San Francisco- Despite the American Academy of Paediatrics’ longstanding recommendations to the contrary, children under 8 are spending more time than ever in front of screens, according to a study by Common Sense Media, a San Francisco non-profit group.
The report also documents for the first time an emerging “app gap” in which affluent children are likely to use mobile educational games while those in low-income families are the most likely to have televisions in their bedrooms.
The study is the first of its kind since apps became widespread, and the first to look at screen time from birth. It found that almost half the families with incomes above $75,000 had downloaded apps specifically for their young children, compared with one in eight of the families earning less than $30,000. More than a third of those low-income parents said they did not know what an “app” — short for application — was.
“The app gap is a big deal and a harbinger of the future,” said James Steyer, chief executive of Common Sense Media, which had 1,384 parents surveyed this spring for the study. “It’s the beginning of an important shift, as parents increasingly are handing their iPhones to their 1 ½-year-old kid as a shut-up toy. And parents who check their e-mail three times on the way to the bus stop are constantly modeling that behavior, so it’s only natural the kids want to use mobile devices too.”
The study found that fully half of children under 8 had access to a mobile device like a smartphone, a video iPod, or an iPad or other tablet. Of course, television is still the elephant in the children’s media room, accounting for the largest share of their screen time: about half of children under 2 watch TV or DVDs on a typical day, according to the study, and those who do spend an average of almost two hours in front of the screen. Among all children under 2, the average is 53 minutes a day of television or DVDs — more than twice the 23 minutes a day the survey found children are read to.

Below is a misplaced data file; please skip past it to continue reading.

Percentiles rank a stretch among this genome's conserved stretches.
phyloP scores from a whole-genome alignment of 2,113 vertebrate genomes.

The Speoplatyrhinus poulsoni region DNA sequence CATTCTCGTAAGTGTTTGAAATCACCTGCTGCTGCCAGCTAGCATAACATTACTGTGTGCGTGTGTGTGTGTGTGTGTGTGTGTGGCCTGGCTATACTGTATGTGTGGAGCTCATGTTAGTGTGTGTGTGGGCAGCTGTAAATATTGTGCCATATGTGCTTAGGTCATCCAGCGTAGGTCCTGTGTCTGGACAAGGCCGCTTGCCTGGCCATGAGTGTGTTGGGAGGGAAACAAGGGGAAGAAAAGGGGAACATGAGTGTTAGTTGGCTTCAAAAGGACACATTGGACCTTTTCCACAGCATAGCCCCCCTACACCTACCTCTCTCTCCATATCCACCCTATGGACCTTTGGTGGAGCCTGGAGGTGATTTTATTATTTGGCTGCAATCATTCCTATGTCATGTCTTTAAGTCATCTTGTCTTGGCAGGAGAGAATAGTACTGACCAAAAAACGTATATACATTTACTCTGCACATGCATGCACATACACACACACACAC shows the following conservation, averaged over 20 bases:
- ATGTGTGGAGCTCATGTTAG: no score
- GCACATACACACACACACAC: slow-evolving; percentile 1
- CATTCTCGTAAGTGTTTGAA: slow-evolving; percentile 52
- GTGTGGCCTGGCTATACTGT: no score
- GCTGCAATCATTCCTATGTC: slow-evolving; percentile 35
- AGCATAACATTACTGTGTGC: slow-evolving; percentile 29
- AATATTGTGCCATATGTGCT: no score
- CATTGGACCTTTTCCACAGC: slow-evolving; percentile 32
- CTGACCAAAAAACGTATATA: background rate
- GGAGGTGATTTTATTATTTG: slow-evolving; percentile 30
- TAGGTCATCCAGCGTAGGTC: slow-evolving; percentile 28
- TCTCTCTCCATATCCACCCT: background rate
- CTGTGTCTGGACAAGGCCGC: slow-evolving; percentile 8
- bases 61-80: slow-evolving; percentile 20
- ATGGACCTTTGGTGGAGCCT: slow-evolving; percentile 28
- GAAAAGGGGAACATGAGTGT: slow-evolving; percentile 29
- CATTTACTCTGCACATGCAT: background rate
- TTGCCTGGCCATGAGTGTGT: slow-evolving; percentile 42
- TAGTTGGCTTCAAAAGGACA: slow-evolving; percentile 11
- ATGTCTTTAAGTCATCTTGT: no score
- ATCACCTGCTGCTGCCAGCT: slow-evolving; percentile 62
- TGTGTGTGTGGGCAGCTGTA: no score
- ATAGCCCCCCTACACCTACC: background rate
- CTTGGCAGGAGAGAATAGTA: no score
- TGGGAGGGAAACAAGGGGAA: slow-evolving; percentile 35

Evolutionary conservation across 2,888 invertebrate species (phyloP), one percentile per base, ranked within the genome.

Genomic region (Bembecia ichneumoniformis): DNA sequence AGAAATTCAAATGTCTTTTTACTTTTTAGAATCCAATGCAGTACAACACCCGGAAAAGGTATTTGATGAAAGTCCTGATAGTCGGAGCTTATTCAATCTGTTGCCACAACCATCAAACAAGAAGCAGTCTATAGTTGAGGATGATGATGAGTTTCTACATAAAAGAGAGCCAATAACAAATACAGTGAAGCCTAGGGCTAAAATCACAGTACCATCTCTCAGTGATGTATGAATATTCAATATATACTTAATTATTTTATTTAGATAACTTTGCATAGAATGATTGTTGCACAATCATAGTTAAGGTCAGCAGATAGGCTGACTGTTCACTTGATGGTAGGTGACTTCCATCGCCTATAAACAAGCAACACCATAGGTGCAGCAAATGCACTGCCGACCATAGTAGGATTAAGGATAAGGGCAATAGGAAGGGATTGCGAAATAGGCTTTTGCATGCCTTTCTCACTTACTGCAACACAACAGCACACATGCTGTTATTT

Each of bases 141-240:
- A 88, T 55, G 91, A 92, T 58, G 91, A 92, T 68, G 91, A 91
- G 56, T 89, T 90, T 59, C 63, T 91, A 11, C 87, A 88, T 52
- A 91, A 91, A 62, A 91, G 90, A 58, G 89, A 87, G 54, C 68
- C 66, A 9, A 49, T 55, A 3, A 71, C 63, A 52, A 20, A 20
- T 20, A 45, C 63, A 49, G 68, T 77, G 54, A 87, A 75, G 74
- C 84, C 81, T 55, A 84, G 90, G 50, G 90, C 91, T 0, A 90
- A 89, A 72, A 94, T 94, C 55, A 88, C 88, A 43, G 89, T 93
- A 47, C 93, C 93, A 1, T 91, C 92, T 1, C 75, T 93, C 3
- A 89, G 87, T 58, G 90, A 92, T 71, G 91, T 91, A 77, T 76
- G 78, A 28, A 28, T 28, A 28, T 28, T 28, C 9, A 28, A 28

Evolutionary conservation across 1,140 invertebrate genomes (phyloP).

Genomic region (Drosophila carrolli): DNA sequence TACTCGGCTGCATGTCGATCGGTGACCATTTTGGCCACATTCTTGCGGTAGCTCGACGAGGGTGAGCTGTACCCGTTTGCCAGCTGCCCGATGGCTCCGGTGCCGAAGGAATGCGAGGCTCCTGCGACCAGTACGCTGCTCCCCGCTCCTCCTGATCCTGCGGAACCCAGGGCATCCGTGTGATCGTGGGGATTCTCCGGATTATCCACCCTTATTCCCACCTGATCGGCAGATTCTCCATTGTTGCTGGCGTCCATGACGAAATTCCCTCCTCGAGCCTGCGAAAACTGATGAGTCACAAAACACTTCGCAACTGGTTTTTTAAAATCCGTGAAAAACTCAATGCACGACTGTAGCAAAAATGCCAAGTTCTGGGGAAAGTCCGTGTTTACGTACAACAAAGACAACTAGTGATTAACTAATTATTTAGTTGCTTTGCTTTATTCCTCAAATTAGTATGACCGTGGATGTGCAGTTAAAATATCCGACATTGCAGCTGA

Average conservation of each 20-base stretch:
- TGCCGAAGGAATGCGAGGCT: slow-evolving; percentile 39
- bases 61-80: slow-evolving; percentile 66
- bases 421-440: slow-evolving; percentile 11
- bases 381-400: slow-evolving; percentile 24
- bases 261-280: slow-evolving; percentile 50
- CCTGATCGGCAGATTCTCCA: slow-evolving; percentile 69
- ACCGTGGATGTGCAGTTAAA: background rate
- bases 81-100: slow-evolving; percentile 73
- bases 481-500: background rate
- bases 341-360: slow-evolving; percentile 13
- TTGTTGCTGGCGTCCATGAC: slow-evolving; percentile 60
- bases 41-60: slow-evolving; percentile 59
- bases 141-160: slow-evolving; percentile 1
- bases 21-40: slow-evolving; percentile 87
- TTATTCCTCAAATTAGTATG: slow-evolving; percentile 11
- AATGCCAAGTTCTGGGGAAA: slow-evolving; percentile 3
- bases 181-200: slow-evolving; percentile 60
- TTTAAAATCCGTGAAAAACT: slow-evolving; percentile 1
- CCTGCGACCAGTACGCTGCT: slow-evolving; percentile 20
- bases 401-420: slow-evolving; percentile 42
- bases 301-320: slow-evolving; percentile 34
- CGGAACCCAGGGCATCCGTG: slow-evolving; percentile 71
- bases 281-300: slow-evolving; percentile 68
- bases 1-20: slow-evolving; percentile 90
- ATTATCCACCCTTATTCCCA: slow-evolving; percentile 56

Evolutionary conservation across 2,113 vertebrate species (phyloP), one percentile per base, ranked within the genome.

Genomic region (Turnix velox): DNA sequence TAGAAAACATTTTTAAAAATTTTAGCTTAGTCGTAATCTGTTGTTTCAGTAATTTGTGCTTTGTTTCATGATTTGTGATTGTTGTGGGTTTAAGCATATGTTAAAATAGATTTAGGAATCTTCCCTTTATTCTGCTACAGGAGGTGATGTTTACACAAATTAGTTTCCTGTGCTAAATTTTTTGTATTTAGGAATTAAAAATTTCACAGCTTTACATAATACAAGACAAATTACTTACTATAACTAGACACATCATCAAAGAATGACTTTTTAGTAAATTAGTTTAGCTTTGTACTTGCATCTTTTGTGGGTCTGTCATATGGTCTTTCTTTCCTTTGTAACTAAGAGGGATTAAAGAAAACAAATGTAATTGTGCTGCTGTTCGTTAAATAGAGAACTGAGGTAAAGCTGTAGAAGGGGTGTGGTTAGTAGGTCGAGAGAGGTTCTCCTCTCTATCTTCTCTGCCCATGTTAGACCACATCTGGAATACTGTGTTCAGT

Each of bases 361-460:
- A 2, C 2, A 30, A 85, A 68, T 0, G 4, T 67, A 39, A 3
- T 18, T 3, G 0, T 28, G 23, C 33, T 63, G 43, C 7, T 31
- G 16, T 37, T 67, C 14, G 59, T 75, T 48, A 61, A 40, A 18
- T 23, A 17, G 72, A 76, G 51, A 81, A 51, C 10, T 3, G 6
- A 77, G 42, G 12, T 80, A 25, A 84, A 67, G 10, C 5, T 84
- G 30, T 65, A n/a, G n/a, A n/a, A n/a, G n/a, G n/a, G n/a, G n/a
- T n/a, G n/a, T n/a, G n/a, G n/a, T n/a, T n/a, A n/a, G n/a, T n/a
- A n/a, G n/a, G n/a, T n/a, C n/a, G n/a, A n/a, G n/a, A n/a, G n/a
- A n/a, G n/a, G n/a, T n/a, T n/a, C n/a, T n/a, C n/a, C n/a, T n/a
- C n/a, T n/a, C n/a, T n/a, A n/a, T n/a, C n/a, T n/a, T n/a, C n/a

And almost a third of children under 2 have televisions in their bedrooms, a substantial increase from 2005, when the Kaiser Foundation found that 19 percent of children ages 6 months to 23 months had them. In families with annual incomes under $30,000, the new study found, 64 percent of children under 8 had televisions in their rooms, compared with 20 percent in families with incomes above $75,000.
Computers are common as well: about 12 percent of children 2 to 4 use them every day, and 24 percent at least once a week, the study found; among those 5 to 8, 22 percent use a computer daily, 46 percent more once a week. On average, the children who use computers started doing so at age 3 ½.
The report found that despite more than a decade of warnings from the American Academy of Pediatricians that screen time offers no benefits for children under 2, “only 14 percent of the parents surveyed said their doctor had ever discussed media use with them,” said Vicky Rideout, its author.
“I get the impression that a lot of parents do not take the recommendation that seriously,” she said. “Part of it may be wishful thinking. Parents like their media, and it’s really tough to resist the lure of putting your kid in front of something that purports to be educational and will keep them occupied.”
The media landscape changes so rapidly that up-to-date data can be hard to come by. “The last time we did a study, there were no apps,” Ms. Rideout noted. Some tech-savvy parents use different platforms to tailor their children’s screen time.